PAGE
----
In mathematics, in particular abstract algebra and topology, a differential graded algebra is a graded algebra with an added chain complex structure that respects the algebra structure.

## Definition

A differential graded algebra (or simply DG-algebra) A is a graded algebra equipped with a map ${\displaystyle d\colon A\to A}$ which is either degree 1 (cochain complex convention) or degree ${\displaystyle -1}$ (chain complex convention) that satisfies two conditions:

1. ${\displaystyle d\circ d=0}$.
This says that d gives A the structure of a chain complex or cochain complex (accordingly as the differential reduces or raises degree).
2. ${\displaystyle d(a\cdot b)=(da)\cdot b+(-1)^{\operatorname {deg} (a)}a\cdot (db)}$, where deg is the degree of homogeneous elements.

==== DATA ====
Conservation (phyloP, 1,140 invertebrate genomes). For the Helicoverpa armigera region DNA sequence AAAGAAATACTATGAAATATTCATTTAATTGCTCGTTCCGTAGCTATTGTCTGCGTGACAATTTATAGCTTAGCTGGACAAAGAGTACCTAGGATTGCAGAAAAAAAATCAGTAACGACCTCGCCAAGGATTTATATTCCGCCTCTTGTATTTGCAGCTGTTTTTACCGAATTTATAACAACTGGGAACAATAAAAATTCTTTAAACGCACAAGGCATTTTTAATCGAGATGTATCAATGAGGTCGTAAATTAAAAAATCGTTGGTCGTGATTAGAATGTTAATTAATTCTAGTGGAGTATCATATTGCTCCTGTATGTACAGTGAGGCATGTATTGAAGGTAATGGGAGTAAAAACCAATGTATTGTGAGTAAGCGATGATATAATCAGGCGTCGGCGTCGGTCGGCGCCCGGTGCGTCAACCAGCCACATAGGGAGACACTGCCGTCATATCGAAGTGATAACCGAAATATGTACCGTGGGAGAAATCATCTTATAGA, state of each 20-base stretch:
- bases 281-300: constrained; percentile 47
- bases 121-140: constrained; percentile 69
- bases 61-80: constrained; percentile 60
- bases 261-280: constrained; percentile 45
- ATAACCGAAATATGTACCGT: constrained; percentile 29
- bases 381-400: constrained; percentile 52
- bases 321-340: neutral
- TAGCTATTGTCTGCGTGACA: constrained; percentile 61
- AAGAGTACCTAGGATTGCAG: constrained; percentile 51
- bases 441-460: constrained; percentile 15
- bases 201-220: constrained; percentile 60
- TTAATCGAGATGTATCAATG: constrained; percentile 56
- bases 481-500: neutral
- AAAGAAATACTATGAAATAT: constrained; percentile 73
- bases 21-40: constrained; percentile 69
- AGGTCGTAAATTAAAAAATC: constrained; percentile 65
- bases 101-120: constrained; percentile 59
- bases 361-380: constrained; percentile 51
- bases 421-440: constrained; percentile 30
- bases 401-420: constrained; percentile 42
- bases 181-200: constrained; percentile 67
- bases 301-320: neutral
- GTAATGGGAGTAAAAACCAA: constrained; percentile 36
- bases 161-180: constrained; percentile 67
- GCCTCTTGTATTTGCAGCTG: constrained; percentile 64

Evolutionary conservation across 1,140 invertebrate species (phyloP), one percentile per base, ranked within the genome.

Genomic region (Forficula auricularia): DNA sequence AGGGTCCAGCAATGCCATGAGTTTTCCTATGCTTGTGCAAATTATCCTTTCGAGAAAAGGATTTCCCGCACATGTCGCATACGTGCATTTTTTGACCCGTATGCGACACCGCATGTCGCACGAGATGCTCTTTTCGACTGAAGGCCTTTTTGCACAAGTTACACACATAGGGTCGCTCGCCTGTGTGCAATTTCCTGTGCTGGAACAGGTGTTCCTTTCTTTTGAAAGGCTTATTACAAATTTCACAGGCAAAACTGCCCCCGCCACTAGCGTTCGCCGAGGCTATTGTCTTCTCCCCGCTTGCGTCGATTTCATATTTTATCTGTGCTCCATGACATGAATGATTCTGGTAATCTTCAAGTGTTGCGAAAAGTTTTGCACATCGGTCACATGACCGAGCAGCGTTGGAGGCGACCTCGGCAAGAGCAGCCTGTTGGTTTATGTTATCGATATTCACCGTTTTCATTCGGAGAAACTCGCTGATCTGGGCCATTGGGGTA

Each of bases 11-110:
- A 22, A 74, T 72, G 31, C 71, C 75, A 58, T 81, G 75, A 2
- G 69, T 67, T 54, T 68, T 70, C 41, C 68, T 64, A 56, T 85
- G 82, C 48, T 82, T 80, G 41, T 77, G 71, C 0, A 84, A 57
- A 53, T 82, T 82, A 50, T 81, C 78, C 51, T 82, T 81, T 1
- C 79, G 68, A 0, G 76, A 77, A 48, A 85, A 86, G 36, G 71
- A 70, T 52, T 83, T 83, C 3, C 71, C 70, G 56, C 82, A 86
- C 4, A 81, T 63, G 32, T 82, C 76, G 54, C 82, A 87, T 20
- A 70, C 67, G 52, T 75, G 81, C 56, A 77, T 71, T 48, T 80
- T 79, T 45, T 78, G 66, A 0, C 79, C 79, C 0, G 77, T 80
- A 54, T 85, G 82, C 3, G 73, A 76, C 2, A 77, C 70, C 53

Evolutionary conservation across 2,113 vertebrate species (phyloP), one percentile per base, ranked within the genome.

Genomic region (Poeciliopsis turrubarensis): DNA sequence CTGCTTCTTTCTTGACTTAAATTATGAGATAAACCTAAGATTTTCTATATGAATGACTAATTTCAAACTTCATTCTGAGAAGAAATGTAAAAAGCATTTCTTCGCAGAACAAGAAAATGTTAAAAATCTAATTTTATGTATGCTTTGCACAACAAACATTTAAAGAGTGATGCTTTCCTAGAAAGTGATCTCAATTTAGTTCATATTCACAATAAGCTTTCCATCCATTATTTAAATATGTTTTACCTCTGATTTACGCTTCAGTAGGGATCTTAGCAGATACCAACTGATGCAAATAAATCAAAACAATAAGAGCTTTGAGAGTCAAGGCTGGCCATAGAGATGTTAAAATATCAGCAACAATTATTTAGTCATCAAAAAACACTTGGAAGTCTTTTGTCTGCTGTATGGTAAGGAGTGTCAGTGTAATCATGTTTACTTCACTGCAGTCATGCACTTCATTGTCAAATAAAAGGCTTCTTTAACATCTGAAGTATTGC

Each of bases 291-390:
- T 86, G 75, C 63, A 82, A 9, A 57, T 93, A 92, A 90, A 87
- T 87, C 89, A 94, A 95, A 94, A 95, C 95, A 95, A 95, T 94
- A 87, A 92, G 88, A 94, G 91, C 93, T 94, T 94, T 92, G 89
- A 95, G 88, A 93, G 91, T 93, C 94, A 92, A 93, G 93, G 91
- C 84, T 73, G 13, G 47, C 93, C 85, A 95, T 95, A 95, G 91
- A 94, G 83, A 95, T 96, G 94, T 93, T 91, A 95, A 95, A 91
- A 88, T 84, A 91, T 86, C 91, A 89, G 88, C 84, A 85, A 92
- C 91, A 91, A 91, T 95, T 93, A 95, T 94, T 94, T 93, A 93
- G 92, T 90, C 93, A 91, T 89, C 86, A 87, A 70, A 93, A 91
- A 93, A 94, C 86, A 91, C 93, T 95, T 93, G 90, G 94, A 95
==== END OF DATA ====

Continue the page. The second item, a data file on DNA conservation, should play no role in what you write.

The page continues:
This says that the differential d respects the graded Leibniz rule.

A more succinct (but esoteric) way to state the same definition is to say that a DG-algebra is a monoid object in the monoidal category of chain complexes. A DG morphism between DG-algebras is a graded algebra homomorphism which respects the differential d.

A differential graded augmented algebra (also called a DGA-algebra, an augmented DG-algebra or simply a DGA) is a DG-algebra equipped with a DG morphism to the ground ring (the terminology is due to Henri Cartan).[1]

Warning: some sources use the term DGA for a DG-algebra.

## Examples of DG-algebras

• The homology ${\displaystyle H_{*}(A)=\ker(d)/\operatorname {im} (d)}$ of a DG-algebra ${\displaystyle (A,d)}$ is a graded algebra. The homology of a DGA-algebra is an augmented algebra.